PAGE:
Okay—So, I’m An Alcoholic. Now What?

By The Fix staff 01/24/18

You should be prepared to ask questions about insurance and the day-to-day structure of treatment, as well as more complicated questions like, “Are your therapists qualified to diagnose and treat co-occurring disorders?”

The outside grounds of A Better Today Recovery Services in Phoenix

I really didn’t believe I was an alcoholic in all the same ways some people don’t want to admit they’re fans of, say, Young Sheldon. That wasn’t a label I wanted to apply to myself. After all, alcoholics were Other People. I paid my bills and held down a steady job. I didn’t have any problems with the law; I didn’t have a wife who was constantly threatening to leave me over my drinking. An “alcoholic,” in my mind, was someone who couldn’t keep a job or, maybe, a person who lived under a bridge clutching a brown wrapper of whiskey. Either way, it certainly didn’t sound like something I wanted to own up to. But before I knew it, I was hiding the amount that I was drinking. It happened so suddenly, too. I turned around to discover that I was hiding bottles all around my house. A half-drunk bottle of wine in the closet. A pint of cheap vodka in my office filing cabinet. Beer in the basement. The warning signs were everywhere and it was absolute madness.

And yet I still didn’t want to admit I was an alcoholic. I figured I could beat it. I could outsmart my drinking. I was always planning ahead. I’ll stop tomorrow. I can quit next week. I can taper my drinking down to zero. None of that was true. If nothing else, my drinking simply ramped up until I was putting tall boys of Heineken in my outdoor gas grill and tucking a flask into my jacket for the drive home from work. Even when I’d admitted to myself that I had a problem, I knew that I couldn’t admit it to others. I couldn’t let the truth escape out into the open. If it did, I’d never be able to enjoy alcohol responsibly in the future. I was determined to “beat” alcoholism by myself. I honestly don’t know how many months I woke up with a blistering hangover after deciding I was an alcoholic, but it was one too many. I just didn’t know where to start or who to call or where to go. More than anything, I was afraid.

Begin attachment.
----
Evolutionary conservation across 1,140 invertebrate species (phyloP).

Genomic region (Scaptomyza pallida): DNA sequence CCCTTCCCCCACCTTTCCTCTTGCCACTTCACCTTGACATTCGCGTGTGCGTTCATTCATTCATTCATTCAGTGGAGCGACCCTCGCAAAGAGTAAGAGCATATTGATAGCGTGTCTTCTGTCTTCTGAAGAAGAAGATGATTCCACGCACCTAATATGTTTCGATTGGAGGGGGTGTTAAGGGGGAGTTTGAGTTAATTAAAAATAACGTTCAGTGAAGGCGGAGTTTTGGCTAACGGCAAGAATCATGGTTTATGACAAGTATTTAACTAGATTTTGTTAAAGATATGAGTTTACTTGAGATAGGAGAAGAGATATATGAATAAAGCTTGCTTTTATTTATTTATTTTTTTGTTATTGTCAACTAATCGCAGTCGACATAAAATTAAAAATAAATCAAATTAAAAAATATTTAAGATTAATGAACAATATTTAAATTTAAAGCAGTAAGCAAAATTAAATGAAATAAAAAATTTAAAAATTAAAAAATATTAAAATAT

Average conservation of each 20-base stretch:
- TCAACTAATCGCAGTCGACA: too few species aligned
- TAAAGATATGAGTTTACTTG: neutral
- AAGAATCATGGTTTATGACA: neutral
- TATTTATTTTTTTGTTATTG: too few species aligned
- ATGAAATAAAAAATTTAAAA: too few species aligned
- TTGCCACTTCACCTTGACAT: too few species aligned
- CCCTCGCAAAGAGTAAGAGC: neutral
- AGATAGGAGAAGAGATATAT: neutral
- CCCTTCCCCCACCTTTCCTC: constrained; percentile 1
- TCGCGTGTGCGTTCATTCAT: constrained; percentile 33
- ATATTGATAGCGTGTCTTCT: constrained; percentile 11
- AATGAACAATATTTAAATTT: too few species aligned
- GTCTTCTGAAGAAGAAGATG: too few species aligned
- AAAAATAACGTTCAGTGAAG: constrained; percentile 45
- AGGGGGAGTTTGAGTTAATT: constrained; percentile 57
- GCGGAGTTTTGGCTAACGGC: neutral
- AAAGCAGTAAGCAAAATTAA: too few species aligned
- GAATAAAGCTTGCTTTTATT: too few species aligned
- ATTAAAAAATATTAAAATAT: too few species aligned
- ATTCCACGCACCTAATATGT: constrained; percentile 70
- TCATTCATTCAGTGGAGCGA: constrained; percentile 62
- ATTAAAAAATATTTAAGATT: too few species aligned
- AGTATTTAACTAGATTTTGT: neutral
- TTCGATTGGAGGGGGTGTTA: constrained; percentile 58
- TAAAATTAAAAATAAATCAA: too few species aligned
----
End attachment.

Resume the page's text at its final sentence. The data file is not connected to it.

That’s where A Better Today comes in. With their individualized treatment programs and caring staff, they make the addiction recovery process much less terrifying. If nothing else, they help strip away the fear and mystery around getting sober. In fact, it just starts with a simple, no-pressure call. No situation is ever the same—and ABT understands that. The good news is that no matter the complexity of your situation, ABT can help you get answers. Better yet, they know that recovery isn’t simple. Trained addiction specialists will answer all of your questions over the phone. The people at ABT know that choosing a treatment facility isn’t easy and isn’t a decision to be taken lightly. Let’s face it: it’s a life-changing decision. It certainly wasn’t an easy one for me. When I entered treatment, I had lots of questions about the level of care I’d receive. You should be prepared to ask questions about insurance and the day-to-day structure of treatment, as well as more complicated questions like, “Are your therapists qualified to diagnose and treat co-occurring disorders?” ABT encourages you to ask questions, which can help put your mind at ease and help you know what to look for. They’ll even offer solutions and insights you might not have considered. Quite frankly, I realized that there were dozens of questions I hadn’t even thought of asking.